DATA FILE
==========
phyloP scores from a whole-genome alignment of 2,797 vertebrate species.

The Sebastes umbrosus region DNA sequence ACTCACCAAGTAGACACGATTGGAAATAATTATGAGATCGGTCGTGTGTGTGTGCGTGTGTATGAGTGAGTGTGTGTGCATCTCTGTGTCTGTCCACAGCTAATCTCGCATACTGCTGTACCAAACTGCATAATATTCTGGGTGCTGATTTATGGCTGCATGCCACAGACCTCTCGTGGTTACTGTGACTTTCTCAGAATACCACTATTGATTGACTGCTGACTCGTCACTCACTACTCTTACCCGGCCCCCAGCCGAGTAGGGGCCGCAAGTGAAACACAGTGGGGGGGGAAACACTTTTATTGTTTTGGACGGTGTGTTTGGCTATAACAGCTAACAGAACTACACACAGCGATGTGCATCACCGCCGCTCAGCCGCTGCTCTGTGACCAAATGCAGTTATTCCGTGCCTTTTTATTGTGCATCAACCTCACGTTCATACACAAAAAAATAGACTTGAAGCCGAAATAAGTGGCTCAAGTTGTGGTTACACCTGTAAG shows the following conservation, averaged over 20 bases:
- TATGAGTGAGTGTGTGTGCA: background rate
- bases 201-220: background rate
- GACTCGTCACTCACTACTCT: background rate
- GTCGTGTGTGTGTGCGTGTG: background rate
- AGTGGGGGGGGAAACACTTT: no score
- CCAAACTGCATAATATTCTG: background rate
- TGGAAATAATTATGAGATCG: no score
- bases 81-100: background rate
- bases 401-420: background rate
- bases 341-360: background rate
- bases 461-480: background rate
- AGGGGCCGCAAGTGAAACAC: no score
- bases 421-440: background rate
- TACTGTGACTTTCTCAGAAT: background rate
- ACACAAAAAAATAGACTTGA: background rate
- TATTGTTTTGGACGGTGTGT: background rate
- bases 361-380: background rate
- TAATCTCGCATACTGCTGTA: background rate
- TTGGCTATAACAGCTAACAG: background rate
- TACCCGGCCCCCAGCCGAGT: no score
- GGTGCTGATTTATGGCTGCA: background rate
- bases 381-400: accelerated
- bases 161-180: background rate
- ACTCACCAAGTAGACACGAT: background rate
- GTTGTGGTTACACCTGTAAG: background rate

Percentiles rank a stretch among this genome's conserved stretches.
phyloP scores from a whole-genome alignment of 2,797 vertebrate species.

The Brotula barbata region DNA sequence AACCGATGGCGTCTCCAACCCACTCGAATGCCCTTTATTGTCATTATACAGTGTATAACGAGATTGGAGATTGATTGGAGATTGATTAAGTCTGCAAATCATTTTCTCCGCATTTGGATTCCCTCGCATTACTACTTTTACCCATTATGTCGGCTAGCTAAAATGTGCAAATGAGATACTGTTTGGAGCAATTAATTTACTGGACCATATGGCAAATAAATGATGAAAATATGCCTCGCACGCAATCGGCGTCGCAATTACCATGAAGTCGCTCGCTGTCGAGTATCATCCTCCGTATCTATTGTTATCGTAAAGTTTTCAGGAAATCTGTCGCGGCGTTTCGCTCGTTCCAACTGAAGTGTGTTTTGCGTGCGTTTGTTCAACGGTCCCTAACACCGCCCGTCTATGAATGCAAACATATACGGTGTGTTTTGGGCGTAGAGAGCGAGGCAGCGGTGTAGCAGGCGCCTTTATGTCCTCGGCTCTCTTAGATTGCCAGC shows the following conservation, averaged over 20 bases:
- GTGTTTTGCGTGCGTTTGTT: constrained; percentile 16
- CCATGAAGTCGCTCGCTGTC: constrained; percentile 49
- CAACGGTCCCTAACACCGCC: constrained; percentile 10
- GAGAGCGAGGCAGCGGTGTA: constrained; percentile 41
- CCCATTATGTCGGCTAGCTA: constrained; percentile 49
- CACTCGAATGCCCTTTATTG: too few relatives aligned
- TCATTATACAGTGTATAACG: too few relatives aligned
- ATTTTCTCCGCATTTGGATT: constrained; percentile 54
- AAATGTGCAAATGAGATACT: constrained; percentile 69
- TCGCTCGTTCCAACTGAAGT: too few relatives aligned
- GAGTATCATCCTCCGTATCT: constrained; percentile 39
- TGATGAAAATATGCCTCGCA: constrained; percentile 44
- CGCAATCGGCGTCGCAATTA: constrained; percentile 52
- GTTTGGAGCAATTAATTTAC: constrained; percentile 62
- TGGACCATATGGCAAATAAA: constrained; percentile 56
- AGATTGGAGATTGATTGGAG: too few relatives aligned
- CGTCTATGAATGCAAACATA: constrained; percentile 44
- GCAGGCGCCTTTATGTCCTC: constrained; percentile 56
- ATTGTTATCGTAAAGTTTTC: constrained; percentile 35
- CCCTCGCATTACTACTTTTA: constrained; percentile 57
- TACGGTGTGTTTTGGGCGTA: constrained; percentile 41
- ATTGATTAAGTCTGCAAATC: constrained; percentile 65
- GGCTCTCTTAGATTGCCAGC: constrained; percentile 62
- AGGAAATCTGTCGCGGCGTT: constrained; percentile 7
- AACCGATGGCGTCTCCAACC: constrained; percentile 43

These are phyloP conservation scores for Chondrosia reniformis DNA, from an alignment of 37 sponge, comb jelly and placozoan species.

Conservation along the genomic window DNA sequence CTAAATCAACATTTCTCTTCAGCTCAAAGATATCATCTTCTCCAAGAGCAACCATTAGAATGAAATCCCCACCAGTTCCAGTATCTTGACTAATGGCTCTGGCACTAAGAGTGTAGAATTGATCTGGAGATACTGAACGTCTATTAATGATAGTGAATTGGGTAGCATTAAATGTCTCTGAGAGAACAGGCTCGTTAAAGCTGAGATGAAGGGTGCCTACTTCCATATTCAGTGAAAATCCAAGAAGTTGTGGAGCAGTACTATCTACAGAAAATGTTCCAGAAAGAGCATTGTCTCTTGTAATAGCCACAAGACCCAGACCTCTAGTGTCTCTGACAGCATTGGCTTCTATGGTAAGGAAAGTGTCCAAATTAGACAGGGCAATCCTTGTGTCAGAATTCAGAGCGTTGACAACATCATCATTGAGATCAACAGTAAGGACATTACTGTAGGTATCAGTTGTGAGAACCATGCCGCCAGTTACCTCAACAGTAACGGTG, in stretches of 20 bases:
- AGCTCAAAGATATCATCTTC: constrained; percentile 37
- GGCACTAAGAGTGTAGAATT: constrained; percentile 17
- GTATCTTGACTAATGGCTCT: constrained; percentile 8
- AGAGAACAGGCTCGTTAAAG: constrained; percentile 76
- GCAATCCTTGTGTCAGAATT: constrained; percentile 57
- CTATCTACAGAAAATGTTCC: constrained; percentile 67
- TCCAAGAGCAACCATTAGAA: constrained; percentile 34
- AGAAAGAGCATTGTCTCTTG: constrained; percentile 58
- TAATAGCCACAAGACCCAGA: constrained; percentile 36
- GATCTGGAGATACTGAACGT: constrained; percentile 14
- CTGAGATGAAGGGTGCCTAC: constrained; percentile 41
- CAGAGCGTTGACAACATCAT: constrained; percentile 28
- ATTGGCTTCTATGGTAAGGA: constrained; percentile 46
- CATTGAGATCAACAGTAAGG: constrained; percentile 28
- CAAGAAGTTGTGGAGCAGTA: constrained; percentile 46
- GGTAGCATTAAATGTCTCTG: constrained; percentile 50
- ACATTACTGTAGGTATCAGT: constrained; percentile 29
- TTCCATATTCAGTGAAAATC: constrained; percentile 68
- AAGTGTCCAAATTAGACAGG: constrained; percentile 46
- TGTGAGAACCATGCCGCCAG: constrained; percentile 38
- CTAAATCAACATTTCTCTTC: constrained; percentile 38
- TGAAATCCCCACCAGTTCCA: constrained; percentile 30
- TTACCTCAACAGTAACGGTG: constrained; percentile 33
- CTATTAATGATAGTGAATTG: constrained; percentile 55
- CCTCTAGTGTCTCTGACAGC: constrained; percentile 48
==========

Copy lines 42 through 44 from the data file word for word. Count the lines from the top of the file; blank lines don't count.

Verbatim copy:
- TGATGAAAATATGCCTCGCA: constrained; percentile 44
- CGCAATCGGCGTCGCAATTA: constrained; percentile 52
- GTTTGGAGCAATTAATTTAC: constrained; percentile 62